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Milestones in Rock ‘n Roll History: Eric Clapton And The ‘Beano’ LP

Published on: 28 Sep, 2018
Updated on: 28 Sep, 2018

It became known as ‘the Beano album.’ Dave Reading continues our series on Milestones in Rock ‘n’ Roll History by taking a look at the 1966 recording session that defined British blues.

When Eric Clapton (who grew up in Ripley) walked into the Decca recording studios in March 1966, he had the self-confidence of a man who thought he owned the place. He was there to record with one of the giants of British blues, John Mayall, but if Clapton was over-awed he didn’t show it. As the producer looked on in amazement, Clapton took control.

Side 1 of the Bluesbreakers album featuring Eric Clapton.

It was a decisive moment in the history of rock music. Clapton developed a technique and a sound that changed the way the electric guitar was played. For years to come, you could put on a rock or blues album, or walk into a pub where a live band was playing, and you would get a flashback to Eric Clapton in his 1960s period. On just a handful of songs on one album – Blues Breakers, released in July 1966 – Clapton plotted the direction followed by rock and blues guitarists for years to come.

“The guitar player suddenly became the most important guy in the band,” said Steven Van Zandt of Springsteen’s E Street Band. “He (Clapton) turned the amp up to 11. That alone blew everybody’s mind in the mid-Sixties.”

Minds that were blown included those of Angus and Malcolm Young of AC/DC. Listening to Blues Breakers formed a key part of their musical education when they were in their teens. The late Paul Kossoff, barely 16 at the time, also noticed what was going on. He’d given up on the guitar but returned to it when he caught a Mayall-Clapton live show. As a founder of Free, Kossoff went on to be one of the most gifted, flamboyant guitarists of the late sixties. 

Blues Breakers was recorded over three days at the Decca studios in West Hampstead. Throughout the album Clapton’s guitar screams out at high volume. He played through his Marshall amp exactly as he did on stage and the effect was stunning.

As the first track begins, you hear a single drum beat followed by a ferocious ‘double stop’ – the term for the act of playing two notes simultaneously – sliding up the neck of the guitar. From the start, Clapton’s guitar is centre stage. And there he is in the background, too, playing a separate, distinct rhythm part. This is the opening track, All Your Love, a Chicago blues in a minor key written and recorded in 1958 by Otis Rush.

After a couple of verses, the pace quickens and we’re in a major key: it’s Clapton again with one of the album’s most memorable solos. Mayall continues with the chorus, and then we’re back with the solo Clapton opened with.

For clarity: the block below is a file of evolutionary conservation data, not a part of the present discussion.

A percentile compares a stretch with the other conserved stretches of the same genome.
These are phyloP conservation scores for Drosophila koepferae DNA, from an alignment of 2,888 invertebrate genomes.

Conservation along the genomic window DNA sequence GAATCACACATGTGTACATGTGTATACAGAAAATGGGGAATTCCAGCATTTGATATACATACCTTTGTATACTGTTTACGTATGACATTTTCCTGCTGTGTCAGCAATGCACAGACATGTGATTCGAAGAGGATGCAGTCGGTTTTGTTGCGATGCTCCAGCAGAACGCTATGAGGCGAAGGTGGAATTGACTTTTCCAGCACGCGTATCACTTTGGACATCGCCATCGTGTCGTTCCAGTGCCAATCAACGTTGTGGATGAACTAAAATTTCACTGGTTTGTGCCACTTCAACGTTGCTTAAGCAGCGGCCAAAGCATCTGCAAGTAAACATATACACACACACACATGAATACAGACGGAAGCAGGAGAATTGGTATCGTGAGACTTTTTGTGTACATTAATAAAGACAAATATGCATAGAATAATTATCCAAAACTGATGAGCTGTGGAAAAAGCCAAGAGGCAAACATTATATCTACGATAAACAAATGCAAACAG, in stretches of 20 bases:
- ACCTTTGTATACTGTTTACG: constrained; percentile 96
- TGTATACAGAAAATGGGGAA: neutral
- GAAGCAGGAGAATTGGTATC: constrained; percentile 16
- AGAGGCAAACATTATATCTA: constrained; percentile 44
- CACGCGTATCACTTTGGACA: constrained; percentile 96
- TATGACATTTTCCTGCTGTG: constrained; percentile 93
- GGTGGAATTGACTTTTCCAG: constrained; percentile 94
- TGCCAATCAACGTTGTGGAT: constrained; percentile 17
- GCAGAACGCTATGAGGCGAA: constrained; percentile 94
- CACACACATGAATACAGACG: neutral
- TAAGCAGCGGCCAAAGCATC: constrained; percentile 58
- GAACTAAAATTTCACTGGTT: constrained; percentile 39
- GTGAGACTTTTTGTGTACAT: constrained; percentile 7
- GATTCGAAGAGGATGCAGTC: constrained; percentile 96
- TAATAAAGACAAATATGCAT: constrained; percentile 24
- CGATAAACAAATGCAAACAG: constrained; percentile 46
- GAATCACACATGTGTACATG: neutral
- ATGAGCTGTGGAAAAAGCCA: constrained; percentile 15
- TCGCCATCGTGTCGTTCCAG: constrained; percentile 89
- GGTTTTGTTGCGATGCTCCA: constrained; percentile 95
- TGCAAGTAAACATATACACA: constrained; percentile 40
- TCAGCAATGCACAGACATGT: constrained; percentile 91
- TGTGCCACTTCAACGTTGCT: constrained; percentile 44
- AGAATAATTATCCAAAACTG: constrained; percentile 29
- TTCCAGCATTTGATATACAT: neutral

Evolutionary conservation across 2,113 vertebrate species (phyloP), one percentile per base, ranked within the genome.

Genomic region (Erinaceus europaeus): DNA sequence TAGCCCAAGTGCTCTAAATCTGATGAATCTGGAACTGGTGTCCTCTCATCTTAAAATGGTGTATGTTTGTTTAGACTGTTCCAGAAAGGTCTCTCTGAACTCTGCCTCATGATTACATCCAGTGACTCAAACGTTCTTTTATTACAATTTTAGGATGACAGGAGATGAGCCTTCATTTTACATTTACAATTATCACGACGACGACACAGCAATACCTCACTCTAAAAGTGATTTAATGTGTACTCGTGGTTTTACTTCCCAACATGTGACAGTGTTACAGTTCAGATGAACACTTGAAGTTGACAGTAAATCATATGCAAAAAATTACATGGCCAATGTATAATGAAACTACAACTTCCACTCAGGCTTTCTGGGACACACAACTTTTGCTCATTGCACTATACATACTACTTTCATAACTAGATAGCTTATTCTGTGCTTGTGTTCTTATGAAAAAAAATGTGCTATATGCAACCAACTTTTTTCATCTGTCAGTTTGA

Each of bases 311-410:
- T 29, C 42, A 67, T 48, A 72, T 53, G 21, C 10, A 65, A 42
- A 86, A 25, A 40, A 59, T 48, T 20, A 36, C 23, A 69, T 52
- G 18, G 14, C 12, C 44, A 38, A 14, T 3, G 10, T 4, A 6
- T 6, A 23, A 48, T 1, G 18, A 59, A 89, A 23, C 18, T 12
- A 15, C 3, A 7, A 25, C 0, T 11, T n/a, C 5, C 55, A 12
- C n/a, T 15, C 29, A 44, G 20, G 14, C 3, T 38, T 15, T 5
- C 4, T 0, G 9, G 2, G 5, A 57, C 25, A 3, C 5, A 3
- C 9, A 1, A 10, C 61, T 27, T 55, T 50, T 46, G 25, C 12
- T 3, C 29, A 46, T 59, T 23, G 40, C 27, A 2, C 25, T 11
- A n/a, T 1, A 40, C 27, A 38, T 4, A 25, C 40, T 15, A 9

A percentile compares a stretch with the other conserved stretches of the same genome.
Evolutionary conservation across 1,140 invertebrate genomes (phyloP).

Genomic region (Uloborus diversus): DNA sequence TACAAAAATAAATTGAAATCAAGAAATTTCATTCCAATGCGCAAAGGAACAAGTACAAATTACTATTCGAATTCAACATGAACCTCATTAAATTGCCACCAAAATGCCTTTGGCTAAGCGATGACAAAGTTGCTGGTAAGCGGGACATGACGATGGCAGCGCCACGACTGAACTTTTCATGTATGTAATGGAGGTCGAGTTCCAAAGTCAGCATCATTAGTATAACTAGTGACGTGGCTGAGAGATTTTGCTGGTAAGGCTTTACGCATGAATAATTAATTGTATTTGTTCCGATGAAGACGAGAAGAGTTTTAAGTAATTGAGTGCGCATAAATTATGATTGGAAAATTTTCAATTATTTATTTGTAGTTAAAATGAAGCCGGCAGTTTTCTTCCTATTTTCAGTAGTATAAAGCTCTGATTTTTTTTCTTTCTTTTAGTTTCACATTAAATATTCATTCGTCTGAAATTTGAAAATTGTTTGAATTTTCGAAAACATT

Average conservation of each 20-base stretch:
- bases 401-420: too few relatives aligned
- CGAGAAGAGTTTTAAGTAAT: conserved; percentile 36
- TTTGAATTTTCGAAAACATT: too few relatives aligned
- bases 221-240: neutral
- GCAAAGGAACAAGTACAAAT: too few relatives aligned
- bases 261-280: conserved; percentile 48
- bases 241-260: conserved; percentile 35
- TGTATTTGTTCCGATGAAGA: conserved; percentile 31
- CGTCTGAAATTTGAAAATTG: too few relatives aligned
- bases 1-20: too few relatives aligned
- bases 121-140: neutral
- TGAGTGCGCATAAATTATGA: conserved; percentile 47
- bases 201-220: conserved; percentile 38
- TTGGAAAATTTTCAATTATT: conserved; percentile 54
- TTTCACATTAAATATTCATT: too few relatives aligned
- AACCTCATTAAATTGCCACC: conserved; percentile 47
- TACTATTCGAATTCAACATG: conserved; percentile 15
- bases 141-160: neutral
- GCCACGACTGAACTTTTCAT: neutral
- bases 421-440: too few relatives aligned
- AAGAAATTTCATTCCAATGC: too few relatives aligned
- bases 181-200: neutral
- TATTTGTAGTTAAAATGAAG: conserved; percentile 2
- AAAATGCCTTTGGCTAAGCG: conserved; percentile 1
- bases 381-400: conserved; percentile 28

In his autobiography, Clapton explains how he found his sound, using a combination of his Gibson Les Paul Standard guitar and his amplifier to produce a rich, thick-textured sound.

“I insisted on having the mike exactly where I wanted it to be during the recording, which was not too close to my amplifier, so that I could play through it and get the same sound as I had on stage. The result was the sound that came to be associated with me. It had really come about accidentally, when I was trying to emulate the sharp, thin sound that Freddy King got out of his Gibson Les Paul, and I ended up with something quite different, a sound which was a lot fatter than Freddy’s.”

He had the amp and guitar turned up to full volume so everything was on overload. He would hit a note, hold it and give it some vibrato with his fingers, until it sustained, and then the distortion would turn into feedback. This was how the Clapton sound was created.

Rock music author Dave Thompson wrote that even Mike Vernon, producer of the album, was taken aback. He and engineer Gus Dudgeon were desperately trying to figure out how they could capture the sound of Clapton in full flight. “Feedback, leakage, distortion, Clapton didn’t care what he wrought on the hapless recording equipment, just so long as it felt right,” said Thompson. “Clapton’s guitar screams out, a barrage of beautiful noise more shattering than any which had ever been preserved on a British blues record.”

Cover of the Blues Breakers album with Eric Clapton pictured second from left. It has become known as the ‘Beano albm’ as Eric is pictured reading the famous comic.

Clapton’s arrogance was also evident during the promotional work for the album. “On the day we had to have the photoshoot taken for the cover,” he said, “I decided to be totally uncooperative, since I hated being photographed. To annoy people I bought a copy of the Beano and read it grumpily while the photographer took the pictures.” So the Beano picture wasn’t the carefully-staged promotional stunt that people imagined it to be.

As All Your Love ends on a minor chord, Clapton in full flight again, delivering an instrumental showpiece called Hideaway, adapted by Freddie King around 1960 from an earlier piece by Hound Dog Taylor. The piece features some exquisite blues guitar phrases that have been mimicked many times since Clapton made it famous.

During the mid 1960s, pop music was a dazzling creative force. In parallel, blues was set to cause an explosion of its own. Soon after Blues Breakers, right through to the end of the 60s, British audiences could hear the wonderful sounds of Peter Green, Savoy Brown, Free, Aynsley Dunbar, Ten Years After, Chicken Shack and many others. It was Blues Breakers that led the way.

When asked if he could remember the first piece of blues he’d heard, Gary Moore said in an interview with Guitarist in 2004: “Yeah, I can, it was the first track on the Blues Breakers with Clapton album: All Your Love. What a first thing to hear!”

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